I try really hard to stay in touch with the people I care about. I even started to reach out to friends I felt I was “neglecting” when I was in my bad state/funk for the last couple of years. I will say, that no matter how “bad” I am feeling, I am still here for my friends. I will warn them that I may not be that responsive or what state I am in so they know why I am “quiet” or being a hermit. I may not be fun or able to go out all the time, but I always (or almost always) welcome my friends in my home. Even when I feel shitty.

And I really want to say thank you to the close friends who do the “check-in” for me and know my patterns. They know me so well that they tell me when they will be unavailable to answer their phones/texts. Another friend who is going through a hard time is also always reminding me she is there for me too. These people are definitely special to me.

When you live with bipolar disorder, it is important to surround yourself with the right kind of people. I know who my friends are. I know who the “imposters” are. I know who is worth my time and who isn’t. As my Mom and I always say to each other, “you only have so many spoons”. And I want to save my spoons for those who count. Or if you read The Subtle Art of Not Giving a F*ck, you know you only have so many fucks to give. If you haven’t read that book, you should, because it is life-changing. It puts things into perspective.

I have said before that I am not into the “power of positive thinking” and I am not necessarily an optimist or pessimist, I refer to myself as a realist. I am a practical-minded person. I see through people’s bullshit. My husband tells me “you don’t trust anyone”, which is true in a sense. To me, the most reliable person is myself. Which is funny because anxiety and depression make me see myself as “unreliable”.

What I mean is that I don’t trust people to do things the way I like them done or I don’t trust that people will follow through with certain things. I am a “believe it when I see it” person. That’s not to say that I don’t believe people are good, are kind, are thoughtful or generous. Because I do see people that are and I have experienced acts of kindness, generosity and I am grateful for that. I just have a certain distrust because it’s my way of avoiding disappointment.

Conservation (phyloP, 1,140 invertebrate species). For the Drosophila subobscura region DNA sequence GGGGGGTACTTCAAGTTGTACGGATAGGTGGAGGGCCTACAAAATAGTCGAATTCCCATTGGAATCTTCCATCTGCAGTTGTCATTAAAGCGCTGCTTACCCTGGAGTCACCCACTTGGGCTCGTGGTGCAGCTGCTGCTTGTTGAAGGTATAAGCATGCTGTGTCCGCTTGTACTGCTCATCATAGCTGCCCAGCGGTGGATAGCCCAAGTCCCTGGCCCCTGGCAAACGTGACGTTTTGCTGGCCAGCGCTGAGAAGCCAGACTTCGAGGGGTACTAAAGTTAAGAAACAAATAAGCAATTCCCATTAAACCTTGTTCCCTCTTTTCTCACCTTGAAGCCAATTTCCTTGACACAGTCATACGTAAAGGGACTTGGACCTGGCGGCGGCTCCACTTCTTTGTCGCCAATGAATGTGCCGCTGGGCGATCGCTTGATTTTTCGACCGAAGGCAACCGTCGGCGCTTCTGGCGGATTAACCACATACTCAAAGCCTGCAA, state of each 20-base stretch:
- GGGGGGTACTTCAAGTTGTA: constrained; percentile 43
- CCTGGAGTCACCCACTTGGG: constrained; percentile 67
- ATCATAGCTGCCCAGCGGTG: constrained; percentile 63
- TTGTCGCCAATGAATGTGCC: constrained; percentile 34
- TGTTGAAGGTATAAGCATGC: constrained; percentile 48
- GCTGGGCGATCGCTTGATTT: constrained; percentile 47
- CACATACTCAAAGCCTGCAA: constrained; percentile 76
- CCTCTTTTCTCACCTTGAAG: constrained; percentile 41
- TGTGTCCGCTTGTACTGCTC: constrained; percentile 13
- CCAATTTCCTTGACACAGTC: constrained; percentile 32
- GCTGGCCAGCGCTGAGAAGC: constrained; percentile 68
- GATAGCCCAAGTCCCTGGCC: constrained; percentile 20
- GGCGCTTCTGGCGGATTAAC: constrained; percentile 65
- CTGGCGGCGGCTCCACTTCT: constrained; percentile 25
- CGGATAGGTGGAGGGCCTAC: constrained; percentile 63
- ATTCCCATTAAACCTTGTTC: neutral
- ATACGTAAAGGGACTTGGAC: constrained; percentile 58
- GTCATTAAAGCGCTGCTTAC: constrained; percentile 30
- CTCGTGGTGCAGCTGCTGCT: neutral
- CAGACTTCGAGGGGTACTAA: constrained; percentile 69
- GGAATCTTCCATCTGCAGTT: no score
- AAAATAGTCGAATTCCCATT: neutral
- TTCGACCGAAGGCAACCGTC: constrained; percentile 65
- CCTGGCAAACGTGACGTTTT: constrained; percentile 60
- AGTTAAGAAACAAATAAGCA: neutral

I fear disappointment because it makes me feel awful. Who wants to feel disappointed? No one. Maybe I am just a really sensitive person? Actually, yes, I am a really sensitive person. I am strong, I am stubborn, but I think people sometimes forget I am sensitive or how sensitive I am. I can easily misread a text message as being rude or curt.

I am getting better with that though. I am learning to remind myself that Facebook messenger/texts/WhatsApp messages are not always the best way to convey important information and that it’s really hard to discern a person’s tone of voice through those methods of communication. So if a message seems “suspect” to me, I have to learn to let it go. Otherwise, I am just fuelling an unnecessary fire. Or as David Bowie sang, “Putting out fire with gasoline”.

I want to share a story about giving too many fucks and what happens when you stop giving too many. I used to care what people at work thought of me and was concerned I was being judged. I felt like no one liked me and felt very isolated. The one person I was friends with left to work for another company. I was so upset and then our articling student, who I was close with, finished his term and was gone too. My two “people” who knew what I had been going through (it had been a terrible summer in 2017) were gone.

So, I decided I would adopt a new attitude. I would focus on my work and act like the little things didn’t bother me. And then something strange happened…All of the other staff started to talk to me, and ask “Are you coming for lunch?” and I now have developed friendships with a few of them. I am comfortable enough to have lunch with these people even when I have a bad day and feel anxious. I have even been able to tell two of them about my journey with bipolar disorder and my experiences with mental illness. I chose to save my energy for what mattered at work.

To quote Mark Manson, the author of The Subtle Art of Not Giving a F*ck,

Essentially, we become more selective about the fucks we’re willing to give. This is something called maturity. It’s nice; you should try it sometime. Maturity is what happens when one learns to only give a fuck about what’s truly fuckworthy. As Bunk Moreland said to his partner Detective McNulty in The Wire…”That’s what you get for giving a fuck when it wasn’t your turn to give a fuck.”

Bottom line? Choose your fucks wisely.